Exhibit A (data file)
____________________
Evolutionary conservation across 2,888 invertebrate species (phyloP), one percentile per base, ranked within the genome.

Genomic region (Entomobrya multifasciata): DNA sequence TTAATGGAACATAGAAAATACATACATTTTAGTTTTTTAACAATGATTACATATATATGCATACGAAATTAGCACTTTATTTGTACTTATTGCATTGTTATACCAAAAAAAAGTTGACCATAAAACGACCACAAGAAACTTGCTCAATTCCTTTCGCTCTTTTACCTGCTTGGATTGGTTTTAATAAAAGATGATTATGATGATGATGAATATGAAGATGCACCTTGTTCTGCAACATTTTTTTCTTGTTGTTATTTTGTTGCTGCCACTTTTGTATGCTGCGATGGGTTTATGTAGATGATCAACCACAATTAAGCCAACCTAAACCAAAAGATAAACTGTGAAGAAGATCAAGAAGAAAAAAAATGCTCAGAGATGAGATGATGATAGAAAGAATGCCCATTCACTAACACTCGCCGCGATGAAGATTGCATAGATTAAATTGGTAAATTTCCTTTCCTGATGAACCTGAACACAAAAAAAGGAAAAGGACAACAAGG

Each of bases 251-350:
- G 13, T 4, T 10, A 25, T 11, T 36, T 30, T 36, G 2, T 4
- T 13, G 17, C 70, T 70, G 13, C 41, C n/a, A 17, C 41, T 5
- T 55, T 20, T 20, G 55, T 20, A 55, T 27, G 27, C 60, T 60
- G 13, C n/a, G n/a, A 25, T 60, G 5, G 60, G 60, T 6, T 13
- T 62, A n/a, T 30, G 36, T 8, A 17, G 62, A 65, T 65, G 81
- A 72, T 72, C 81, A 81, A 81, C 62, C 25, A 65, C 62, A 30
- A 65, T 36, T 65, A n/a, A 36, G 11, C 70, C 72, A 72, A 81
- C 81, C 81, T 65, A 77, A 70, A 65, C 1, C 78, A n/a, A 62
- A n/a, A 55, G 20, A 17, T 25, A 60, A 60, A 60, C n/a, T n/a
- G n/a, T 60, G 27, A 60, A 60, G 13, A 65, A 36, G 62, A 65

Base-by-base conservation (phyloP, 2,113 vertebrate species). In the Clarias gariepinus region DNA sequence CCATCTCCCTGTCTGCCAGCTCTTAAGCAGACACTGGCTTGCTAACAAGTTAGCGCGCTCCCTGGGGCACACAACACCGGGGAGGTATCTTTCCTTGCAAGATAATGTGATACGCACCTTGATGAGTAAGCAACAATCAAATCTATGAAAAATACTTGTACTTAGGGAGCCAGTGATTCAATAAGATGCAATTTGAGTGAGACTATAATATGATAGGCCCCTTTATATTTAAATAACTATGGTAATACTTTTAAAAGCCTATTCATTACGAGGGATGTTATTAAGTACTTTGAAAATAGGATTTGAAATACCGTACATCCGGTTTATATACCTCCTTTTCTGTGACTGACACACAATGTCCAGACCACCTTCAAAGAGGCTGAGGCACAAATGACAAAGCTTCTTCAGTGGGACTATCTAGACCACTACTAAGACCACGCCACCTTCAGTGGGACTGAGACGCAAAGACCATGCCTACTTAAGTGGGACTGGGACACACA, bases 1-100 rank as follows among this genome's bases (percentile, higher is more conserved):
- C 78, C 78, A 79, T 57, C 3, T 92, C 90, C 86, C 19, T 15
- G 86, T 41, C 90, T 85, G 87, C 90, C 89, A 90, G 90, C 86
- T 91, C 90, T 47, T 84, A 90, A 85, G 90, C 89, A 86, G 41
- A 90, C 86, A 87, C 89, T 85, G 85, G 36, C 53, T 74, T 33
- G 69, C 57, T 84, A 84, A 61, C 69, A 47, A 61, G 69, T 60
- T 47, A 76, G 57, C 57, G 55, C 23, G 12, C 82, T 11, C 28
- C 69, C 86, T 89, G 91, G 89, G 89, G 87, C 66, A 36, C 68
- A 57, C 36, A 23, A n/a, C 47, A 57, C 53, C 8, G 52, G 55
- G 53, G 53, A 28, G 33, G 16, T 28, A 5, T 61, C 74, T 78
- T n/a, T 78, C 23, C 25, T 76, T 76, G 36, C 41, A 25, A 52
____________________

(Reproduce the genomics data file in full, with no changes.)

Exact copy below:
Evolutionary conservation across 2,888 invertebrate species (phyloP), one percentile per base, ranked within the genome.

Genomic region (Entomobrya multifasciata): DNA sequence TTAATGGAACATAGAAAATACATACATTTTAGTTTTTTAACAATGATTACATATATATGCATACGAAATTAGCACTTTATTTGTACTTATTGCATTGTTATACCAAAAAAAAGTTGACCATAAAACGACCACAAGAAACTTGCTCAATTCCTTTCGCTCTTTTACCTGCTTGGATTGGTTTTAATAAAAGATGATTATGATGATGATGAATATGAAGATGCACCTTGTTCTGCAACATTTTTTTCTTGTTGTTATTTTGTTGCTGCCACTTTTGTATGCTGCGATGGGTTTATGTAGATGATCAACCACAATTAAGCCAACCTAAACCAAAAGATAAACTGTGAAGAAGATCAAGAAGAAAAAAAATGCTCAGAGATGAGATGATGATAGAAAGAATGCCCATTCACTAACACTCGCCGCGATGAAGATTGCATAGATTAAATTGGTAAATTTCCTTTCCTGATGAACCTGAACACAAAAAAAGGAAAAGGACAACAAGG

Each of bases 251-350:
- G 13, T 4, T 10, A 25, T 11, T 36, T 30, T 36, G 2, T 4
- T 13, G 17, C 70, T 70, G 13, C 41, C n/a, A 17, C 41, T 5
- T 55, T 20, T 20, G 55, T 20, A 55, T 27, G 27, C 60, T 60
- G 13, C n/a, G n/a, A 25, T 60, G 5, G 60, G 60, T 6, T 13
- T 62, A n/a, T 30, G 36, T 8, A 17, G 62, A 65, T 65, G 81
- A 72, T 72, C 81, A 81, A 81, C 62, C 25, A 65, C 62, A 30
- A 65, T 36, T 65, A n/a, A 36, G 11, C 70, C 72, A 72, A 81
- C 81, C 81, T 65, A 77, A 70, A 65, C 1, C 78, A n/a, A 62
- A n/a, A 55, G 20, A 17, T 25, A 60, A 60, A 60, C n/a, T n/a
- G n/a, T 60, G 27, A 60, A 60, G 13, A 65, A 36, G 62, A 65

Base-by-base conservation (phyloP, 2,113 vertebrate species). In the Clarias gariepinus region DNA sequence CCATCTCCCTGTCTGCCAGCTCTTAAGCAGACACTGGCTTGCTAACAAGTTAGCGCGCTCCCTGGGGCACACAACACCGGGGAGGTATCTTTCCTTGCAAGATAATGTGATACGCACCTTGATGAGTAAGCAACAATCAAATCTATGAAAAATACTTGTACTTAGGGAGCCAGTGATTCAATAAGATGCAATTTGAGTGAGACTATAATATGATAGGCCCCTTTATATTTAAATAACTATGGTAATACTTTTAAAAGCCTATTCATTACGAGGGATGTTATTAAGTACTTTGAAAATAGGATTTGAAATACCGTACATCCGGTTTATATACCTCCTTTTCTGTGACTGACACACAATGTCCAGACCACCTTCAAAGAGGCTGAGGCACAAATGACAAAGCTTCTTCAGTGGGACTATCTAGACCACTACTAAGACCACGCCACCTTCAGTGGGACTGAGACGCAAAGACCATGCCTACTTAAGTGGGACTGGGACACACA, bases 1-100 rank as follows among this genome's bases (percentile, higher is more conserved):
- C 78, C 78, A 79, T 57, C 3, T 92, C 90, C 86, C 19, T 15
- G 86, T 41, C 90, T 85, G 87, C 90, C 89, A 90, G 90, C 86
- T 91, C 90, T 47, T 84, A 90, A 85, G 90, C 89, A 86, G 41
- A 90, C 86, A 87, C 89, T 85, G 85, G 36, C 53, T 74, T 33
- G 69, C 57, T 84, A 84, A 61, C 69, A 47, A 61, G 69, T 60
- T 47, A 76, G 57, C 57, G 55, C 23, G 12, C 82, T 11, C 28
- C 69, C 86, T 89, G 91, G 89, G 89, G 87, C 66, A 36, C 68
- A 57, C 36, A 23, A n/a, C 47, A 57, C 53, C 8, G 52, G 55
- G 53, G 53, A 28, G 33, G 16, T 28, A 5, T 61, C 74, T 78
- T n/a, T 78, C 23, C 25, T 76, T 76, G 36, C 41, A 25, A 52